5. Not much is known about Wu Cheng’en (c. 1500-1582), the author to whom the third of the “four great classical novels,” Xi you ji (Journey to the West), is attributed. Loosely based on the historical account of the Buddhist monk, Xuanzang, the novel humorously followed a group of pilgrims on a journey to India and back. The novel contained religious themes, witty dialogue, and elegant poems, as well as critical commentary on contemporary Ming-era China.
6. The Laughing Scholar of Lanling was the pseudonym of the unknown author of the controversial novel Jin Ping Mei (The Plum in the Golden Vase). It has been frequently banned for its pornographic nature since its publication around 1610. American translator David Todd Roy suspected poet Xu Wei (1521-1593) to be its author. Wei was famous for his painting and calligraphy, and he was an early proponent of women’s rights, writing a popular play on the legend of Mulan; however, he was also imprisoned for the murder of his second wife.
7. Cao Xueqin (1715-1763/64) was the author of the fourth of the “four great classical novels,” Honglou meng (Dream of the Red Chamber), which told the story of an aristocratic family and its downfall. The novel was written in vernacular and published in two editions: the 80-chapter version reportedly based on Cao’s life, and the 120-chapter “Cheng edition,” published posthumously in 1791 and believed to have been enhanced by the scholar Gao E. Cao’s novel is so important to Chinese literature that an entire field of study called hongxue (redology) arose in the 1920s.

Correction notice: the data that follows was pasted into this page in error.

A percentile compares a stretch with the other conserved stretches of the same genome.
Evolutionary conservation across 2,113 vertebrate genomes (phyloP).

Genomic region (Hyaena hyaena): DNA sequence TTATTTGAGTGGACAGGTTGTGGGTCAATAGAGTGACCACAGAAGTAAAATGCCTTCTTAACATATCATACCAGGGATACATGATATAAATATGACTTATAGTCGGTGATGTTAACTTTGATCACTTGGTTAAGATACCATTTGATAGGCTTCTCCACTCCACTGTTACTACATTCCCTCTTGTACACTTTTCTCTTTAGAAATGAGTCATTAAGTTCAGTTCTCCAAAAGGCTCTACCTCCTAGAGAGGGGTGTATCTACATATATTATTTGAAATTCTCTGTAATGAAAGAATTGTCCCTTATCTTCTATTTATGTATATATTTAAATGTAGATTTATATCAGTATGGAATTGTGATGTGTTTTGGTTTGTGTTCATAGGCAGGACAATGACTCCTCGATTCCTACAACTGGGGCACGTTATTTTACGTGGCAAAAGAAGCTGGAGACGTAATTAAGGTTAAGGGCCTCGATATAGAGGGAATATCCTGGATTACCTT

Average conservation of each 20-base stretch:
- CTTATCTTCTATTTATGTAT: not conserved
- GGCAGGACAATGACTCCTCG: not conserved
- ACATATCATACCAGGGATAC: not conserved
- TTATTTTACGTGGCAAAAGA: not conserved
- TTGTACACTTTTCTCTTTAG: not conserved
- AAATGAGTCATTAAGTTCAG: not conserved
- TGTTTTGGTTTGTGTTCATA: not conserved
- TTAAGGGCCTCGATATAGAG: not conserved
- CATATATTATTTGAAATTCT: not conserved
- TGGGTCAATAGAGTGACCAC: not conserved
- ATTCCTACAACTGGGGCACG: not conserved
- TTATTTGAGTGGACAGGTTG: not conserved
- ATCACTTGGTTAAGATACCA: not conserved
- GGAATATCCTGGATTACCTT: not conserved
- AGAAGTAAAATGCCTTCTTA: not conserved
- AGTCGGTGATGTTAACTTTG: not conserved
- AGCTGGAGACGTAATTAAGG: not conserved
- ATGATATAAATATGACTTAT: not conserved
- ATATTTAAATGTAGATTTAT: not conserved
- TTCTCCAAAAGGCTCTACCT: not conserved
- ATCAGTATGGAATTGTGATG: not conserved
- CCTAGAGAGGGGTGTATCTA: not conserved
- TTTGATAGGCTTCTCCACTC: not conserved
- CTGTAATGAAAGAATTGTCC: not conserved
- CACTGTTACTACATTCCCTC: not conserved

8. Lu Xun (1881-1936) studied medicine in Japan as a young man but ultimately concluded that he was better served as a writer. In 1918, he published his first short story, A Madman’s Diary, the first colloquial story in modern Chinese literature. His writings comprised many genres, from fiction to zawen (satire) to a historical account of Chinese fiction. Mao Zedong called Lu “the standard-bearer” of the new Chinese culture that arose after the May Fourth Movement.
9. Ba Jin (1904-2005), born Li Yaotang, began his career as a poet but achieved fame as a novelist. His most famous novel was Jia (The Family); in addition to these novels, he also translated Russian, British, German, and Italian works. Ba Jin’s most famous later work was Suixiang lu (Random Thoughts), a painful reflection on the Cultural Revolution in which he was persecuted as a “counter-revolutionary.”
10. Zhang Ailing (or Eileen Chang) (1920-1995) was a student during the Japanese occupation of Hong Kong during World War II. She returned to her home in Shanghai and supported herself by publishing short stories and novels about the plight of women in difficult romantic relationships. She wrote the anti-communist novel Rice Sprout Song in 1952 and moved to the United States three years later, where she wrote novels and screenplays. In 2007, Ang Lee directed a movie adaptation of her novel Lust, Caution.
Featured image credit: Romance of the Three Kingdoms mural at the Long Corridor by Shizhao. Public Domain via Wikimedia Commons.